People who've had certain types of chemotherapy and radiation therapy for other cancers have an increased risk of developing certain types of leukemia.
Certain genetic disorders, such as Down syndrome, are associated with increased risk of leukemia.
Certain blood disorders. People who have been diagnosed with certain blood disorders, such as myelodysplastic syndromes, may have an increased risk of leukemia.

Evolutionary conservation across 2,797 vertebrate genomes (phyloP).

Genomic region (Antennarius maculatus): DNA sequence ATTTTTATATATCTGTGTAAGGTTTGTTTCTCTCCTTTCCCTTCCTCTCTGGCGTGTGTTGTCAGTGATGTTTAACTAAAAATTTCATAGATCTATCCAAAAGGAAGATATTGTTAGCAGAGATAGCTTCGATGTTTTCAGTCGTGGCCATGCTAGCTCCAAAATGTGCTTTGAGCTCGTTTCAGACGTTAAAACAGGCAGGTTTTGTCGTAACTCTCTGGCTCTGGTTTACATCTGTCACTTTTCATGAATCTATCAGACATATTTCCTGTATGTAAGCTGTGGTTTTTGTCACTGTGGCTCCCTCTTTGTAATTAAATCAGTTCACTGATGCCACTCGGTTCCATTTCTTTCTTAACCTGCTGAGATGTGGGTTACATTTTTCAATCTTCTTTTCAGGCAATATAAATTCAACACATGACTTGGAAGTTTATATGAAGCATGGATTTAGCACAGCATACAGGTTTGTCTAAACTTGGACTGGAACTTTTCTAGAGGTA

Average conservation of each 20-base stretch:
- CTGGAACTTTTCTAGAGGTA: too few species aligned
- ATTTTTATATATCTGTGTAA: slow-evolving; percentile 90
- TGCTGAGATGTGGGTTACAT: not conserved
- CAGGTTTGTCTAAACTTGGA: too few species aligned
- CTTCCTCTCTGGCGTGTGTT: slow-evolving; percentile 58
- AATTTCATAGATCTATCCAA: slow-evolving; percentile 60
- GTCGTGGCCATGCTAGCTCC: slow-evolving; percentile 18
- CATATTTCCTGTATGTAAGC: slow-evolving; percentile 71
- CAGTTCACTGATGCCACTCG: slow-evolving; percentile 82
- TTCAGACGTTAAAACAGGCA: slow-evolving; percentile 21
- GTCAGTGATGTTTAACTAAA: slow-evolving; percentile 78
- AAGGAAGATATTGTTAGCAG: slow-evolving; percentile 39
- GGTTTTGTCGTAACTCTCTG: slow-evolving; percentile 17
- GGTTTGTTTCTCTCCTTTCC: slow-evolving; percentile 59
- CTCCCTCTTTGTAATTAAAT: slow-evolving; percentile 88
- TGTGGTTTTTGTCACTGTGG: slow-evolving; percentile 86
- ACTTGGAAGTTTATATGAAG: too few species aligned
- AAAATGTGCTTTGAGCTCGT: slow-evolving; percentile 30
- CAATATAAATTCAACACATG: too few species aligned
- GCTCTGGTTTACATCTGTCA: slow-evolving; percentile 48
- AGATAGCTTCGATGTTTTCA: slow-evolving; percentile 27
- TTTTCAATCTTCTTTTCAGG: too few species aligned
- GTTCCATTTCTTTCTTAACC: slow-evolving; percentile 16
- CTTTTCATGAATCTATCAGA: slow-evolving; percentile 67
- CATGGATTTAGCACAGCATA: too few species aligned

People exposed to very high levels of radiation, such as survivors of a nuclear reactor accident, have an increased risk of developing leukemia.
Exposure to certain chemicals, such as benzene — which is found in gasoline and is used by the chemical industry — also is linked to increased risk of some kinds of leukemia.
Smoking cigarettes increases the risk of acute myelogenous leukemia.
If members of your family have been diagnosed with leukemia, your risk of the disease may be increased.
However, most people with known risk factors don't get leukemia. And many people with leukemia have none of these risk factors.